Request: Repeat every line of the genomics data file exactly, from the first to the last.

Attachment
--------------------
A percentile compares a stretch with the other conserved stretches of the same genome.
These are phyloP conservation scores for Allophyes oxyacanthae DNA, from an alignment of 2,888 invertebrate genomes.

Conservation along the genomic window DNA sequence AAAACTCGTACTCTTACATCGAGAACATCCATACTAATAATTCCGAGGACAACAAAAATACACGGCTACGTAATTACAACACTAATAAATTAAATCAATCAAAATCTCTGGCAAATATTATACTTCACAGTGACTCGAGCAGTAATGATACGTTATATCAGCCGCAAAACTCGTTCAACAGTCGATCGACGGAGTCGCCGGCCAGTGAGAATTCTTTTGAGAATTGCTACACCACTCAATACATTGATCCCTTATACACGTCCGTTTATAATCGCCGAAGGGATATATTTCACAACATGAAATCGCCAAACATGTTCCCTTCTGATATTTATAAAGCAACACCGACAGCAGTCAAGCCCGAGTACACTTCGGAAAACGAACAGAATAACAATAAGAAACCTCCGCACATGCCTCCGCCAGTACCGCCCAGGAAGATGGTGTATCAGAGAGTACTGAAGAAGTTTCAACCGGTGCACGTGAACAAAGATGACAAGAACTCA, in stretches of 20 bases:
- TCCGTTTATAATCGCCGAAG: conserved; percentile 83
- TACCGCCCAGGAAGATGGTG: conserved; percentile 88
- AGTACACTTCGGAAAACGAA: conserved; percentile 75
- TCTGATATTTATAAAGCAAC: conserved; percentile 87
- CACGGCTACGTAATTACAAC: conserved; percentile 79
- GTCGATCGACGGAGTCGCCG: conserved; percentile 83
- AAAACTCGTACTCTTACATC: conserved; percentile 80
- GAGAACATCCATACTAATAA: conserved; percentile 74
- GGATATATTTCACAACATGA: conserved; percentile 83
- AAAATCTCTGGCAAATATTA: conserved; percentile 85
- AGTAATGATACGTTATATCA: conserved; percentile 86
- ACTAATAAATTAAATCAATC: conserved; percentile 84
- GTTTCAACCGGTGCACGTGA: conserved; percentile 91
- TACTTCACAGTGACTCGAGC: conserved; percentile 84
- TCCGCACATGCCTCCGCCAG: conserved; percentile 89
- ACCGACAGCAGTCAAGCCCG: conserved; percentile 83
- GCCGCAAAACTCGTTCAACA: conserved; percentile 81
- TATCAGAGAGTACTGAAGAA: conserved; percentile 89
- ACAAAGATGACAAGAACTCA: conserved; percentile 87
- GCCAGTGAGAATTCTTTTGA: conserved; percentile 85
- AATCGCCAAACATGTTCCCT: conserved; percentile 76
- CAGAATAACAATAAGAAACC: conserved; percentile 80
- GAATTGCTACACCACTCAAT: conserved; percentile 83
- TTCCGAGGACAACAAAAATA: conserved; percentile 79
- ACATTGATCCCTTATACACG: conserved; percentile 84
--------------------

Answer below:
A percentile compares a stretch with the other conserved stretches of the same genome.
These are phyloP conservation scores for Allophyes oxyacanthae DNA, from an alignment of 2,888 invertebrate genomes.

Conservation along the genomic window DNA sequence AAAACTCGTACTCTTACATCGAGAACATCCATACTAATAATTCCGAGGACAACAAAAATACACGGCTACGTAATTACAACACTAATAAATTAAATCAATCAAAATCTCTGGCAAATATTATACTTCACAGTGACTCGAGCAGTAATGATACGTTATATCAGCCGCAAAACTCGTTCAACAGTCGATCGACGGAGTCGCCGGCCAGTGAGAATTCTTTTGAGAATTGCTACACCACTCAATACATTGATCCCTTATACACGTCCGTTTATAATCGCCGAAGGGATATATTTCACAACATGAAATCGCCAAACATGTTCCCTTCTGATATTTATAAAGCAACACCGACAGCAGTCAAGCCCGAGTACACTTCGGAAAACGAACAGAATAACAATAAGAAACCTCCGCACATGCCTCCGCCAGTACCGCCCAGGAAGATGGTGTATCAGAGAGTACTGAAGAAGTTTCAACCGGTGCACGTGAACAAAGATGACAAGAACTCA, in stretches of 20 bases:
- TCCGTTTATAATCGCCGAAG: conserved; percentile 83
- TACCGCCCAGGAAGATGGTG: conserved; percentile 88
- AGTACACTTCGGAAAACGAA: conserved; percentile 75
- TCTGATATTTATAAAGCAAC: conserved; percentile 87
- CACGGCTACGTAATTACAAC: conserved; percentile 79
- GTCGATCGACGGAGTCGCCG: conserved; percentile 83
- AAAACTCGTACTCTTACATC: conserved; percentile 80
- GAGAACATCCATACTAATAA: conserved; percentile 74
- GGATATATTTCACAACATGA: conserved; percentile 83
- AAAATCTCTGGCAAATATTA: conserved; percentile 85
- AGTAATGATACGTTATATCA: conserved; percentile 86
- ACTAATAAATTAAATCAATC: conserved; percentile 84
- GTTTCAACCGGTGCACGTGA: conserved; percentile 91
- TACTTCACAGTGACTCGAGC: conserved; percentile 84
- TCCGCACATGCCTCCGCCAG: conserved; percentile 89
- ACCGACAGCAGTCAAGCCCG: conserved; percentile 83
- GCCGCAAAACTCGTTCAACA: conserved; percentile 81
- TATCAGAGAGTACTGAAGAA: conserved; percentile 89
- ACAAAGATGACAAGAACTCA: conserved; percentile 87
- GCCAGTGAGAATTCTTTTGA: conserved; percentile 85
- AATCGCCAAACATGTTCCCT: conserved; percentile 76
- CAGAATAACAATAAGAAACC: conserved; percentile 80
- GAATTGCTACACCACTCAAT: conserved; percentile 83
- TTCCGAGGACAACAAAAATA: conserved; percentile 79
- ACATTGATCCCTTATACACG: conserved; percentile 84